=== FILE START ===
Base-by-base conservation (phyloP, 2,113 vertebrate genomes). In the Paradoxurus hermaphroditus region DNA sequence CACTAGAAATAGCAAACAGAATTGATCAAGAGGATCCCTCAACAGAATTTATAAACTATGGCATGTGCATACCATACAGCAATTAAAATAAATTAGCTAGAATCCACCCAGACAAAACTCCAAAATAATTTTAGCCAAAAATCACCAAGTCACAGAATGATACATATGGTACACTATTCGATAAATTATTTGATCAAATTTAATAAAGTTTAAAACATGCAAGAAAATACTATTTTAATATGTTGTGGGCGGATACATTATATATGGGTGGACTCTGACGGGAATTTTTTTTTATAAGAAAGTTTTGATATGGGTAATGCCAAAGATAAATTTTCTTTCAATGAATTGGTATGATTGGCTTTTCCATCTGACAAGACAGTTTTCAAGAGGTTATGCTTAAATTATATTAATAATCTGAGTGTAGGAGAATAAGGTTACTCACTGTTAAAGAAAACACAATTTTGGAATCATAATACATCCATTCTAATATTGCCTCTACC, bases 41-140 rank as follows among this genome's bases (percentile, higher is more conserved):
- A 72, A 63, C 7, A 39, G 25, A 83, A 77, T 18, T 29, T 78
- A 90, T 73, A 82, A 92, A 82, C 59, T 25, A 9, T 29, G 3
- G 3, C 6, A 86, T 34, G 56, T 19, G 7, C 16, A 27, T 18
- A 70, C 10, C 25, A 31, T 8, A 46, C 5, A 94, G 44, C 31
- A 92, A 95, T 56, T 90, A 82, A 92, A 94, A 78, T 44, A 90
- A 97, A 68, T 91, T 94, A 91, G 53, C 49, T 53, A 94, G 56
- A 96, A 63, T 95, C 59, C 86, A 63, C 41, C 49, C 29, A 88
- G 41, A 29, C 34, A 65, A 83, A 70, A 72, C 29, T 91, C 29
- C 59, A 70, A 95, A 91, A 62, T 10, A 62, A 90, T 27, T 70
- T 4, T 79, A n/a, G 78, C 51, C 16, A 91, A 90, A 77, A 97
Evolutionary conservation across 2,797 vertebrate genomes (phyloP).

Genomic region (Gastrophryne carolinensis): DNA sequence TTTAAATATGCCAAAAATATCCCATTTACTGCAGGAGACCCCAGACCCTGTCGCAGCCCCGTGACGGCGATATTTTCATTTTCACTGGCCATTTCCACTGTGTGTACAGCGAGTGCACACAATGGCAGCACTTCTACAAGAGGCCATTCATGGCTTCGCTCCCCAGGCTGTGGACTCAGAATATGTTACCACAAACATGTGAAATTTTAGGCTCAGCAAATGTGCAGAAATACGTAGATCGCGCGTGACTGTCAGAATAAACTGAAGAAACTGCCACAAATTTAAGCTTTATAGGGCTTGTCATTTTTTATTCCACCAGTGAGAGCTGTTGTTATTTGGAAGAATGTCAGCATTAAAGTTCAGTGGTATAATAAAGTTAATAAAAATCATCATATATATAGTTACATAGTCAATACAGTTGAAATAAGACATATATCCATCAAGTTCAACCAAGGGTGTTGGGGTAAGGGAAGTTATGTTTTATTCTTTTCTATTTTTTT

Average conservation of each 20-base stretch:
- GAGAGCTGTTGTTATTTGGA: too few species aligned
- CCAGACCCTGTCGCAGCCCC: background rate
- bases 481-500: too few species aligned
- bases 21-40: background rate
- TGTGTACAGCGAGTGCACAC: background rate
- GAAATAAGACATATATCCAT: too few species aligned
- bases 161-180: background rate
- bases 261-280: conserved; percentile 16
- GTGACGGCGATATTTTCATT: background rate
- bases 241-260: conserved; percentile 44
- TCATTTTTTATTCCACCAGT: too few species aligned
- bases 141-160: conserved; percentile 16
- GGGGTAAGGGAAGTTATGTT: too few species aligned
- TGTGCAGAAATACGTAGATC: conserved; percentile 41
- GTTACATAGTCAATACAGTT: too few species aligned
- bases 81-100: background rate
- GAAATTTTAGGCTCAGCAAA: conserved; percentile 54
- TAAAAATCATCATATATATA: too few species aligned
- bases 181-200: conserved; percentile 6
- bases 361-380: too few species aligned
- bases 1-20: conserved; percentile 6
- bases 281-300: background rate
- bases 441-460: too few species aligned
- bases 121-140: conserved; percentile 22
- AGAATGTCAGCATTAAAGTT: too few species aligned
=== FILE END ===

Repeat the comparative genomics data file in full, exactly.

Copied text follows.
Base-by-base conservation (phyloP, 2,113 vertebrate genomes). In the Paradoxurus hermaphroditus region DNA sequence CACTAGAAATAGCAAACAGAATTGATCAAGAGGATCCCTCAACAGAATTTATAAACTATGGCATGTGCATACCATACAGCAATTAAAATAAATTAGCTAGAATCCACCCAGACAAAACTCCAAAATAATTTTAGCCAAAAATCACCAAGTCACAGAATGATACATATGGTACACTATTCGATAAATTATTTGATCAAATTTAATAAAGTTTAAAACATGCAAGAAAATACTATTTTAATATGTTGTGGGCGGATACATTATATATGGGTGGACTCTGACGGGAATTTTTTTTTATAAGAAAGTTTTGATATGGGTAATGCCAAAGATAAATTTTCTTTCAATGAATTGGTATGATTGGCTTTTCCATCTGACAAGACAGTTTTCAAGAGGTTATGCTTAAATTATATTAATAATCTGAGTGTAGGAGAATAAGGTTACTCACTGTTAAAGAAAACACAATTTTGGAATCATAATACATCCATTCTAATATTGCCTCTACC, bases 41-140 rank as follows among this genome's bases (percentile, higher is more conserved):
- A 72, A 63, C 7, A 39, G 25, A 83, A 77, T 18, T 29, T 78
- A 90, T 73, A 82, A 92, A 82, C 59, T 25, A 9, T 29, G 3
- G 3, C 6, A 86, T 34, G 56, T 19, G 7, C 16, A 27, T 18
- A 70, C 10, C 25, A 31, T 8, A 46, C 5, A 94, G 44, C 31
- A 92, A 95, T 56, T 90, A 82, A 92, A 94, A 78, T 44, A 90
- A 97, A 68, T 91, T 94, A 91, G 53, C 49, T 53, A 94, G 56
- A 96, A 63, T 95, C 59, C 86, A 63, C 41, C 49, C 29, A 88
- G 41, A 29, C 34, A 65, A 83, A 70, A 72, C 29, T 91, C 29
- C 59, A 70, A 95, A 91, A 62, T 10, A 62, A 90, T 27, T 70
- T 4, T 79, A n/a, G 78, C 51, C 16, A 91, A 90, A 77, A 97
Evolutionary conservation across 2,797 vertebrate genomes (phyloP).

Genomic region (Gastrophryne carolinensis): DNA sequence TTTAAATATGCCAAAAATATCCCATTTACTGCAGGAGACCCCAGACCCTGTCGCAGCCCCGTGACGGCGATATTTTCATTTTCACTGGCCATTTCCACTGTGTGTACAGCGAGTGCACACAATGGCAGCACTTCTACAAGAGGCCATTCATGGCTTCGCTCCCCAGGCTGTGGACTCAGAATATGTTACCACAAACATGTGAAATTTTAGGCTCAGCAAATGTGCAGAAATACGTAGATCGCGCGTGACTGTCAGAATAAACTGAAGAAACTGCCACAAATTTAAGCTTTATAGGGCTTGTCATTTTTTATTCCACCAGTGAGAGCTGTTGTTATTTGGAAGAATGTCAGCATTAAAGTTCAGTGGTATAATAAAGTTAATAAAAATCATCATATATATAGTTACATAGTCAATACAGTTGAAATAAGACATATATCCATCAAGTTCAACCAAGGGTGTTGGGGTAAGGGAAGTTATGTTTTATTCTTTTCTATTTTTTT

Average conservation of each 20-base stretch:
- GAGAGCTGTTGTTATTTGGA: too few species aligned
- CCAGACCCTGTCGCAGCCCC: background rate
- bases 481-500: too few species aligned
- bases 21-40: background rate
- TGTGTACAGCGAGTGCACAC: background rate
- GAAATAAGACATATATCCAT: too few species aligned
- bases 161-180: background rate
- bases 261-280: conserved; percentile 16
- GTGACGGCGATATTTTCATT: background rate
- bases 241-260: conserved; percentile 44
- TCATTTTTTATTCCACCAGT: too few species aligned
- bases 141-160: conserved; percentile 16
- GGGGTAAGGGAAGTTATGTT: too few species aligned
- TGTGCAGAAATACGTAGATC: conserved; percentile 41
- GTTACATAGTCAATACAGTT: too few species aligned
- bases 81-100: background rate
- GAAATTTTAGGCTCAGCAAA: conserved; percentile 54
- TAAAAATCATCATATATATA: too few species aligned
- bases 181-200: conserved; percentile 6
- bases 361-380: too few species aligned
- bases 1-20: conserved; percentile 6
- bases 281-300: background rate
- bases 441-460: too few species aligned
- bases 121-140: conserved; percentile 22
- AGAATGTCAGCATTAAAGTT: too few species aligned